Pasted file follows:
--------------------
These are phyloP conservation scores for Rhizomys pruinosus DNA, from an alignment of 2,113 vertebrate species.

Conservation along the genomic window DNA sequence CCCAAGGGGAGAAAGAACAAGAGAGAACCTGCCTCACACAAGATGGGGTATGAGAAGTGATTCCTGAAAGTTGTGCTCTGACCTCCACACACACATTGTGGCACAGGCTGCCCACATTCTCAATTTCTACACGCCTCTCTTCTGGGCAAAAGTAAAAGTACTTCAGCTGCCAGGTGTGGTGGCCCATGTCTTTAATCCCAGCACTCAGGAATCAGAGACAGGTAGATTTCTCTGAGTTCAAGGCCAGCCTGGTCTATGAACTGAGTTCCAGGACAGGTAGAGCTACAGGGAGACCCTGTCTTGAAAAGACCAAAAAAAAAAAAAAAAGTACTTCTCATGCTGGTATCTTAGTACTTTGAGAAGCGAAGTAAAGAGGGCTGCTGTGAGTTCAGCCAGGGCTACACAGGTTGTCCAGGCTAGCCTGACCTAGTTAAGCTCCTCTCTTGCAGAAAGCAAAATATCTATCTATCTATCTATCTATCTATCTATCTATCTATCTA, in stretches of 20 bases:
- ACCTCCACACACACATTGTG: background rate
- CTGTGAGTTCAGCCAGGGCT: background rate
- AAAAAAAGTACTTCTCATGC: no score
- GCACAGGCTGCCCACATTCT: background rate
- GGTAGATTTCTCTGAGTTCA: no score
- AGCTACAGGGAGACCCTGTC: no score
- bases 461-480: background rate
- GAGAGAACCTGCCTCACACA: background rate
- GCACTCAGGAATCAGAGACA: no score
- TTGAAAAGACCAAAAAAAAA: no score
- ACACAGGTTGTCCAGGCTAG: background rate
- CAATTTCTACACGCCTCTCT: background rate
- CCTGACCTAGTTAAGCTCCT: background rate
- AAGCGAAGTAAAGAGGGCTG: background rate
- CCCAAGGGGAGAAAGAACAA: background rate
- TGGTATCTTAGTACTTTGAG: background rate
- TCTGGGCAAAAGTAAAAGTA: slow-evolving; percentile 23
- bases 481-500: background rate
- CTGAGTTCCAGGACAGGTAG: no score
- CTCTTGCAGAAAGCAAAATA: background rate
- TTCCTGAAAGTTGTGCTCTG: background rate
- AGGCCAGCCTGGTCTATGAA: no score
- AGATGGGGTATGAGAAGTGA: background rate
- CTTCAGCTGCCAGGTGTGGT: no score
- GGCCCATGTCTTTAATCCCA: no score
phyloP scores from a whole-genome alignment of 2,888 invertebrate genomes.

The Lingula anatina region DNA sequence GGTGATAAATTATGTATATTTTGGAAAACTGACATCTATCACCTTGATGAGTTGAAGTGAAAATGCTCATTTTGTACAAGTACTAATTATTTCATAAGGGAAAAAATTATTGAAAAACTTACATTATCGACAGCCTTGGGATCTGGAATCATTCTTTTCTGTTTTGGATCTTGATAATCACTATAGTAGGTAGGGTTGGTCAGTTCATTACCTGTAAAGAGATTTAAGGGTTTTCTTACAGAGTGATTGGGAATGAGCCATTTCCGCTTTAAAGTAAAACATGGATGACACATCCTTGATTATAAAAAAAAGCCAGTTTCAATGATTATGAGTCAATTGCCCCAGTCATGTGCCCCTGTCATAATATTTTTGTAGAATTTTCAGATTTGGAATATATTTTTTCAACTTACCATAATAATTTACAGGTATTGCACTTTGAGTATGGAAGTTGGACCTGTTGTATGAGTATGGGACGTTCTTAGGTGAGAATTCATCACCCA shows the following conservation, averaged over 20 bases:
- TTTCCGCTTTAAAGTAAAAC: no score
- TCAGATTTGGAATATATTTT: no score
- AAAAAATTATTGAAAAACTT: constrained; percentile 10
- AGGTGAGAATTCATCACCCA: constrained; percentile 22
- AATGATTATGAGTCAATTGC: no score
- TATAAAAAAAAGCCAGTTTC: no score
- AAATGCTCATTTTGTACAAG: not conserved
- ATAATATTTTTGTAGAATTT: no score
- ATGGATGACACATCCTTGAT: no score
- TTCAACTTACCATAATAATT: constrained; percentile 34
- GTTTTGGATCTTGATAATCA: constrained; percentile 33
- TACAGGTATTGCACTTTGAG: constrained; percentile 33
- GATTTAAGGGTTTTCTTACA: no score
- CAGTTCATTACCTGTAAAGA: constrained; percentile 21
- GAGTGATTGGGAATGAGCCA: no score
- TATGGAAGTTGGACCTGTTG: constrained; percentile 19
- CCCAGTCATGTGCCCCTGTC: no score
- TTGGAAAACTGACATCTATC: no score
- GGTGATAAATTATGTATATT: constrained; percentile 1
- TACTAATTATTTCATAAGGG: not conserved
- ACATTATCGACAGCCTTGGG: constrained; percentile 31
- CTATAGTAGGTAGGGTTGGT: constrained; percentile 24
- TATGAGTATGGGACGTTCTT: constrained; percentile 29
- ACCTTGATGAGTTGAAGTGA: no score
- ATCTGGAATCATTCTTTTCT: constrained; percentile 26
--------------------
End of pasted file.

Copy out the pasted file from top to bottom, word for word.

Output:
These are phyloP conservation scores for Rhizomys pruinosus DNA, from an alignment of 2,113 vertebrate species.

Conservation along the genomic window DNA sequence CCCAAGGGGAGAAAGAACAAGAGAGAACCTGCCTCACACAAGATGGGGTATGAGAAGTGATTCCTGAAAGTTGTGCTCTGACCTCCACACACACATTGTGGCACAGGCTGCCCACATTCTCAATTTCTACACGCCTCTCTTCTGGGCAAAAGTAAAAGTACTTCAGCTGCCAGGTGTGGTGGCCCATGTCTTTAATCCCAGCACTCAGGAATCAGAGACAGGTAGATTTCTCTGAGTTCAAGGCCAGCCTGGTCTATGAACTGAGTTCCAGGACAGGTAGAGCTACAGGGAGACCCTGTCTTGAAAAGACCAAAAAAAAAAAAAAAAGTACTTCTCATGCTGGTATCTTAGTACTTTGAGAAGCGAAGTAAAGAGGGCTGCTGTGAGTTCAGCCAGGGCTACACAGGTTGTCCAGGCTAGCCTGACCTAGTTAAGCTCCTCTCTTGCAGAAAGCAAAATATCTATCTATCTATCTATCTATCTATCTATCTATCTATCTA, in stretches of 20 bases:
- ACCTCCACACACACATTGTG: background rate
- CTGTGAGTTCAGCCAGGGCT: background rate
- AAAAAAAGTACTTCTCATGC: no score
- GCACAGGCTGCCCACATTCT: background rate
- GGTAGATTTCTCTGAGTTCA: no score
- AGCTACAGGGAGACCCTGTC: no score
- bases 461-480: background rate
- GAGAGAACCTGCCTCACACA: background rate
- GCACTCAGGAATCAGAGACA: no score
- TTGAAAAGACCAAAAAAAAA: no score
- ACACAGGTTGTCCAGGCTAG: background rate
- CAATTTCTACACGCCTCTCT: background rate
- CCTGACCTAGTTAAGCTCCT: background rate
- AAGCGAAGTAAAGAGGGCTG: background rate
- CCCAAGGGGAGAAAGAACAA: background rate
- TGGTATCTTAGTACTTTGAG: background rate
- TCTGGGCAAAAGTAAAAGTA: slow-evolving; percentile 23
- bases 481-500: background rate
- CTGAGTTCCAGGACAGGTAG: no score
- CTCTTGCAGAAAGCAAAATA: background rate
- TTCCTGAAAGTTGTGCTCTG: background rate
- AGGCCAGCCTGGTCTATGAA: no score
- AGATGGGGTATGAGAAGTGA: background rate
- CTTCAGCTGCCAGGTGTGGT: no score
- GGCCCATGTCTTTAATCCCA: no score
phyloP scores from a whole-genome alignment of 2,888 invertebrate genomes.

The Lingula anatina region DNA sequence GGTGATAAATTATGTATATTTTGGAAAACTGACATCTATCACCTTGATGAGTTGAAGTGAAAATGCTCATTTTGTACAAGTACTAATTATTTCATAAGGGAAAAAATTATTGAAAAACTTACATTATCGACAGCCTTGGGATCTGGAATCATTCTTTTCTGTTTTGGATCTTGATAATCACTATAGTAGGTAGGGTTGGTCAGTTCATTACCTGTAAAGAGATTTAAGGGTTTTCTTACAGAGTGATTGGGAATGAGCCATTTCCGCTTTAAAGTAAAACATGGATGACACATCCTTGATTATAAAAAAAAGCCAGTTTCAATGATTATGAGTCAATTGCCCCAGTCATGTGCCCCTGTCATAATATTTTTGTAGAATTTTCAGATTTGGAATATATTTTTTCAACTTACCATAATAATTTACAGGTATTGCACTTTGAGTATGGAAGTTGGACCTGTTGTATGAGTATGGGACGTTCTTAGGTGAGAATTCATCACCCA shows the following conservation, averaged over 20 bases:
- TTTCCGCTTTAAAGTAAAAC: no score
- TCAGATTTGGAATATATTTT: no score
- AAAAAATTATTGAAAAACTT: constrained; percentile 10
- AGGTGAGAATTCATCACCCA: constrained; percentile 22
- AATGATTATGAGTCAATTGC: no score
- TATAAAAAAAAGCCAGTTTC: no score
- AAATGCTCATTTTGTACAAG: not conserved
- ATAATATTTTTGTAGAATTT: no score
- ATGGATGACACATCCTTGAT: no score
- TTCAACTTACCATAATAATT: constrained; percentile 34
- GTTTTGGATCTTGATAATCA: constrained; percentile 33
- TACAGGTATTGCACTTTGAG: constrained; percentile 33
- GATTTAAGGGTTTTCTTACA: no score
- CAGTTCATTACCTGTAAAGA: constrained; percentile 21
- GAGTGATTGGGAATGAGCCA: no score
- TATGGAAGTTGGACCTGTTG: constrained; percentile 19
- CCCAGTCATGTGCCCCTGTC: no score
- TTGGAAAACTGACATCTATC: no score
- GGTGATAAATTATGTATATT: constrained; percentile 1
- TACTAATTATTTCATAAGGG: not conserved
- ACATTATCGACAGCCTTGGG: constrained; percentile 31
- CTATAGTAGGTAGGGTTGGT: constrained; percentile 24
- TATGAGTATGGGACGTTCTT: constrained; percentile 29
- ACCTTGATGAGTTGAAGTGA: no score
- ATCTGGAATCATTCTTTTCT: constrained; percentile 26